Boing Boing recently discovered How to kick someone’s ass with an umbrella, or, as Pearson’s Magazine titled it (in 1901), Self-defence with a Walking-stick: The Different Methods of Defending Oneself with a Walking-Stick or Umbrella when Attacked under Unequal Conditions (PartI). It’s just one of the many fascinating articles in the Journal of Non-Lethal Combatives, edited by Joseph R. Svinth. My favorite quote, from the intro:
In this way blows can be made so formidable that with an ordinary malacca cane it is possible to sever a man’s jugular vein through the collar of his overcoat.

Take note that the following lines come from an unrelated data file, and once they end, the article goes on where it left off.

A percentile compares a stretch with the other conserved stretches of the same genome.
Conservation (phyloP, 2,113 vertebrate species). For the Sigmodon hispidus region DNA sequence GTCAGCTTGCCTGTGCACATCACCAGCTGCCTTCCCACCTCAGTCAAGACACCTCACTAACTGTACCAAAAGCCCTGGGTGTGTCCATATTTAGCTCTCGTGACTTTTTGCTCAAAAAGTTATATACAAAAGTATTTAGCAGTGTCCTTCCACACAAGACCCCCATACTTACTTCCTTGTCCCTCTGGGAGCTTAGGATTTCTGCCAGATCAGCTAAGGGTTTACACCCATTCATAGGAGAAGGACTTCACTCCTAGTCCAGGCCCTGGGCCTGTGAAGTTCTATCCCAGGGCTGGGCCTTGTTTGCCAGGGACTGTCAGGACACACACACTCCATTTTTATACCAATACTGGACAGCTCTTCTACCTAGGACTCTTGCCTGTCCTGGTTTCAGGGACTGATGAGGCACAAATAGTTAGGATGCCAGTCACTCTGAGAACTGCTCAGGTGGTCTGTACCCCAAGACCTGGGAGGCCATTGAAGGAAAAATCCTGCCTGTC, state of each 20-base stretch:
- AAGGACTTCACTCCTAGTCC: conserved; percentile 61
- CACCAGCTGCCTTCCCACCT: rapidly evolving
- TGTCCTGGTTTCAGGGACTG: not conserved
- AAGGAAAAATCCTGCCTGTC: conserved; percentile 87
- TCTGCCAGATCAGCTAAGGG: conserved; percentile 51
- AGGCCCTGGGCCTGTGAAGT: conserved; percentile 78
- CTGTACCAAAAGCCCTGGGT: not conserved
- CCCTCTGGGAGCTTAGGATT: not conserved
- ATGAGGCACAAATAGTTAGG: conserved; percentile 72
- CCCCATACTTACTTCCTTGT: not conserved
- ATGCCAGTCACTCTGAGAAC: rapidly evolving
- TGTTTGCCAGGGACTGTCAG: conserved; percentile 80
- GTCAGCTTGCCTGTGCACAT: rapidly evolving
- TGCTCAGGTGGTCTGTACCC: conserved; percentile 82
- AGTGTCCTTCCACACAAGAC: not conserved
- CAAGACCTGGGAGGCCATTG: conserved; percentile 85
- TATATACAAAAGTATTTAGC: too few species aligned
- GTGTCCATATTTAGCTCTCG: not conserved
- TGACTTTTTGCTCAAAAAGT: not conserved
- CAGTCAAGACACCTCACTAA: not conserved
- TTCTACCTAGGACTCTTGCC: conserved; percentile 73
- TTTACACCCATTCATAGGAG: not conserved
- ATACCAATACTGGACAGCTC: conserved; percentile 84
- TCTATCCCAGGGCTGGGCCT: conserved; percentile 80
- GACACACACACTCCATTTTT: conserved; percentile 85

The walking-stick article, by the way, is the work of E.W. Barton-Wright, creator of bartitsu — a collection of jiu-jitsu “tricks” with a hokey pseudo-Japanese name. Bartitsu has a claim to fame though: Sherlock Holmes relies on his training in bartitsu (misspelled baritsu, which is at least conceivably Japanese, in Doyle’s story) to throw Moriarty off a waterfall in Switzerland. This is how he survives what was originally supposed to be his final story.